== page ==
BMA commits to “necessary changes” following report of toxic work environment
An independent report has revealed that senior leaders at the British Medical Association (BMA) failed to stop discrimination, bullying and harassment towards staff and doctors. It also found that a large number of women, including doctors and employees of the organisation, reported feeling “undervalued, ignored and patronised” because of their gender, and warned of a “toxic” work environment.
The report – drawing together the findings of an independent investigation by Daphne Romney QC – has caused concern across the medical profession, as the BMA represents doctors and medical students and sets the parameters of professional practice in the NHS. The report found bullying was taking place on committees and official BMA business, as well as highlighting a broader culture of bullying affecting doctors who act as BMA representatives.
The report was commissioned by the BMA after industry publication GPonline reported that senior women within the union’s GP committee had raised concerns about sexual harassment, crude and sexist comments and about being frozen out of meetings. There were also allegations that the union’s disciplinary processes protected “establishment hierarchies”.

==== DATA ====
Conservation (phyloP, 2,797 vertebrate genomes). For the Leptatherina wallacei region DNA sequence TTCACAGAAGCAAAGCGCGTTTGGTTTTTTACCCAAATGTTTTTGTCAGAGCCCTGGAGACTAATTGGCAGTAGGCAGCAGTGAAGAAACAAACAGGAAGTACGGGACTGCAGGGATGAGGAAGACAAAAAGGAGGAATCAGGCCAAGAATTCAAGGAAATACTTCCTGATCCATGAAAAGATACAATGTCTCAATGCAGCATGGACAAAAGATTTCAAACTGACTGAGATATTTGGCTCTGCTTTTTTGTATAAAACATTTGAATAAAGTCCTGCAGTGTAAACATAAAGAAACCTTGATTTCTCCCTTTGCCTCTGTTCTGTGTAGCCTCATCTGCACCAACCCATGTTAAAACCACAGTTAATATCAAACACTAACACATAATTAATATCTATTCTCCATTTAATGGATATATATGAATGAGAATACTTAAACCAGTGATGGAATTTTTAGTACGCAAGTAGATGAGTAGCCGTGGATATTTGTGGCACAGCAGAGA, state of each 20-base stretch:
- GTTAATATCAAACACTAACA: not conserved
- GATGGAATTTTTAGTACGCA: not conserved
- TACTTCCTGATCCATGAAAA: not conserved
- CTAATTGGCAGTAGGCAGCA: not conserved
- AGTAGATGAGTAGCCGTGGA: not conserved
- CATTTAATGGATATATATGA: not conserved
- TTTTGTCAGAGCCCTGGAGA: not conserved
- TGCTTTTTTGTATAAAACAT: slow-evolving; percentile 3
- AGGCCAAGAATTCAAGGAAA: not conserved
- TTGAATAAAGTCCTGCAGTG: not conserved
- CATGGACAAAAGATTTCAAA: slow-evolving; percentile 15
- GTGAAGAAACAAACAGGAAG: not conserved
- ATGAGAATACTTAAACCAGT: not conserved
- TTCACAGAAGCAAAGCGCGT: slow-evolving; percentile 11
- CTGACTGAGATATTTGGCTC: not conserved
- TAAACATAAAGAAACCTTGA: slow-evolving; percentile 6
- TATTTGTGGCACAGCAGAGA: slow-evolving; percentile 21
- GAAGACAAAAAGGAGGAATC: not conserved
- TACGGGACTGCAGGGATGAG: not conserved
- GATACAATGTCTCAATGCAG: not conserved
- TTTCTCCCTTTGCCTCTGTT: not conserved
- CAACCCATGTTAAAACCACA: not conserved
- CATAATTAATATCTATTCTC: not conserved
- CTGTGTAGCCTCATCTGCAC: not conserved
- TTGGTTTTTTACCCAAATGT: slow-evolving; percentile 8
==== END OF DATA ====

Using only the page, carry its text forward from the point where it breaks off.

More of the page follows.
In the report, Daphne Romney blames an “‘old boys’ club’ culture… that lingers on without proper challenge, which treats women as of less importance and ability”. There had been a failure by senior leaders to call out bad behaviour, and that the word routinely used to describe the BMA workplace to her was “toxic”.
The 31 recommendations in the report cover changes to behaviour by BMA members, the “calling out” of bad behaviour whenever it occurs; significant changes to the way committees are run; and revisions to the complaint resolution process.
Dr Chaand Nagpaul, chair of the BMA, in expressing his apologies to those affected, has committed the union to make the necessary changes.